2.50
Hdl Handle:
http://hdl.handle.net/10755/158113
Type:
Presentation
Title:
Reporting of Skipped Periods by Women in the Menopausal Transition
Abstract:
Reporting of Skipped Periods by Women in the Menopausal Transition
Conference Sponsor:Western Institute of Nursing
Conference Year:2004
Author:Smith-DiJulio, Kathy, RN, MA
P.I. Institution Name:University of Washington School of Nursing
Contact Address:University of Washington , School of Nursing, Seattle, WA, 85721-0203, USA
Co-Authors:Nancy Fugate Woods, RN, PhD, FAAN
Introduction: When studying the menopausal transition (MT), researchers typically ask participants to keep menstrual cycle records and report episodes of bleeding and no bleeding. Implicit in this procedure is the assumption that retrospective reporting of skipping is not as accurate as a written record. This assumption has not been tested. Purpose: The purpose of this study was to compare retrospective reporting of skipped menstrual periods by a group of women in the MT to the number identified by the researchers and based on menstrual cycle records. Methods: The sample consisted of a subset of women in late MT (defined according to the method of Mitchell, Woods and Mariella) who returned both complete menstrual cycle calendars and annual health updates between 1997 and 2002 (N=74) and were taking no hormones nor experiencing any disorders of the reproductive tract. The annual health updates contained questions about the occurrence and number of skipped periods during the past year. In 1998 participants were asked their definition of a skipped period. The definition used by the researchers was included as part of the question about skipping beginning in 2000. Skips documented on menstrual calendars were compared with skips reported on the annual Health Update. Descriptive statistics illustrate the relationship between the 2 sources of data. Results: The concordance rate between the presence of skips based on menstrual calendars and participant self-report of skips increased from a low of 66% in 1998 to 100% in 2002. Conversely, the amount of discordance between no identified calendar skips and a positive self-report of skips decreased from 31% in 1998 to 0% in 2002. Only 4 times in 6 years did any woman report no skips when calendar skips occurred. In contrast, there was a marked disparity in the actual numbers of calendar and self-reported skips that fluctuated year by year. The percent of concordance with calendar/self-report number of skips ranged from a low of 10% in 2002 to a high of 38% in 2001. Providing the research definition of skip on the Health Update had no effect on the accuracy of self-report of number of skips. The definitions the women used to define skipping differed markedly from that of the researchers. Implications: It is commonly understood that self-report is less accurate than a menstrual calendar when collecting data about menstrual cycle skips. Thus, it is notable that the calendar/self-report instances of skipping achieved agreement more than 66% of the time and that agreement increased as the study continued. For those studying the MT, when the primary question is about the presence or absence of skips, relying on self-report seems to be an accurate method of data collection. If information about the number of skips is important, self-report may not be an option. Providing the research definition of skip was not sufficient to improve accuracy of self-report of skip numbers. Funding Source: NINR RO1-NR04141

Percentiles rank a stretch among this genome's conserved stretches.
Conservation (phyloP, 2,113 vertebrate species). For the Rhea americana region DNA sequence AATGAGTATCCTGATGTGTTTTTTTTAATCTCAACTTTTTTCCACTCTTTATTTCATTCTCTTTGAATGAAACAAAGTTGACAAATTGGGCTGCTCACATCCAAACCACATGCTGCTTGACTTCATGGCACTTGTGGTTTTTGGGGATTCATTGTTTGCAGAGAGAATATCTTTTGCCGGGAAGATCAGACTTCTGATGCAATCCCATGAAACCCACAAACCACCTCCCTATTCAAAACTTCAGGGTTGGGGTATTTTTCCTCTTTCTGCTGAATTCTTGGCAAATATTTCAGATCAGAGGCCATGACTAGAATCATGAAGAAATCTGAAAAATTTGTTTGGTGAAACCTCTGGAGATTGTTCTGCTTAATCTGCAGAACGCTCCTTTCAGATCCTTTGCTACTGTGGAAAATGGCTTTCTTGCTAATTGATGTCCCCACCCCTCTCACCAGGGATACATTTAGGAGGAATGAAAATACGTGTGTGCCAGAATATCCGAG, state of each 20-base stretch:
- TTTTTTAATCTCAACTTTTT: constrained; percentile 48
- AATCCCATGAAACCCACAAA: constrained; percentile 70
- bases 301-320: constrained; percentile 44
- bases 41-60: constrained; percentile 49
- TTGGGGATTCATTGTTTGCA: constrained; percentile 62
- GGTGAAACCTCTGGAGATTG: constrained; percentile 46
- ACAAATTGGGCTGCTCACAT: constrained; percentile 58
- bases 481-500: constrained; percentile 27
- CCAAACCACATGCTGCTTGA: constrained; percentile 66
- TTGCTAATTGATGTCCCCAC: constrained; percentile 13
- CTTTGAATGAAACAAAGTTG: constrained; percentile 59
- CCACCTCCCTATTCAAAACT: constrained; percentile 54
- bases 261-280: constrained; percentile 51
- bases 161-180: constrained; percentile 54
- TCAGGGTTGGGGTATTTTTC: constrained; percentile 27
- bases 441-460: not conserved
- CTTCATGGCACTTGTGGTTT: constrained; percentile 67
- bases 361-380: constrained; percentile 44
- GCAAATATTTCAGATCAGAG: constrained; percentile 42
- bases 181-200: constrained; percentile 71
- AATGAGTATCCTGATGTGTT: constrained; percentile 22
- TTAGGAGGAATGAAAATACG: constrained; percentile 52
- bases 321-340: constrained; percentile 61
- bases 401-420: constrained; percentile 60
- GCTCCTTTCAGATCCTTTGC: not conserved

Repository Posting Date:
26-Oct-2011
Date of Publication:
17-Oct-2011
Sponsors:
Western Institute of Nursing

Full metadata record

DC FieldValue Language
dc.typePresentationen_GB
dc.titleReporting of Skipped Periods by Women in the Menopausal Transitionen_GB
dc.identifier.urihttp://hdl.handle.net/10755/158113-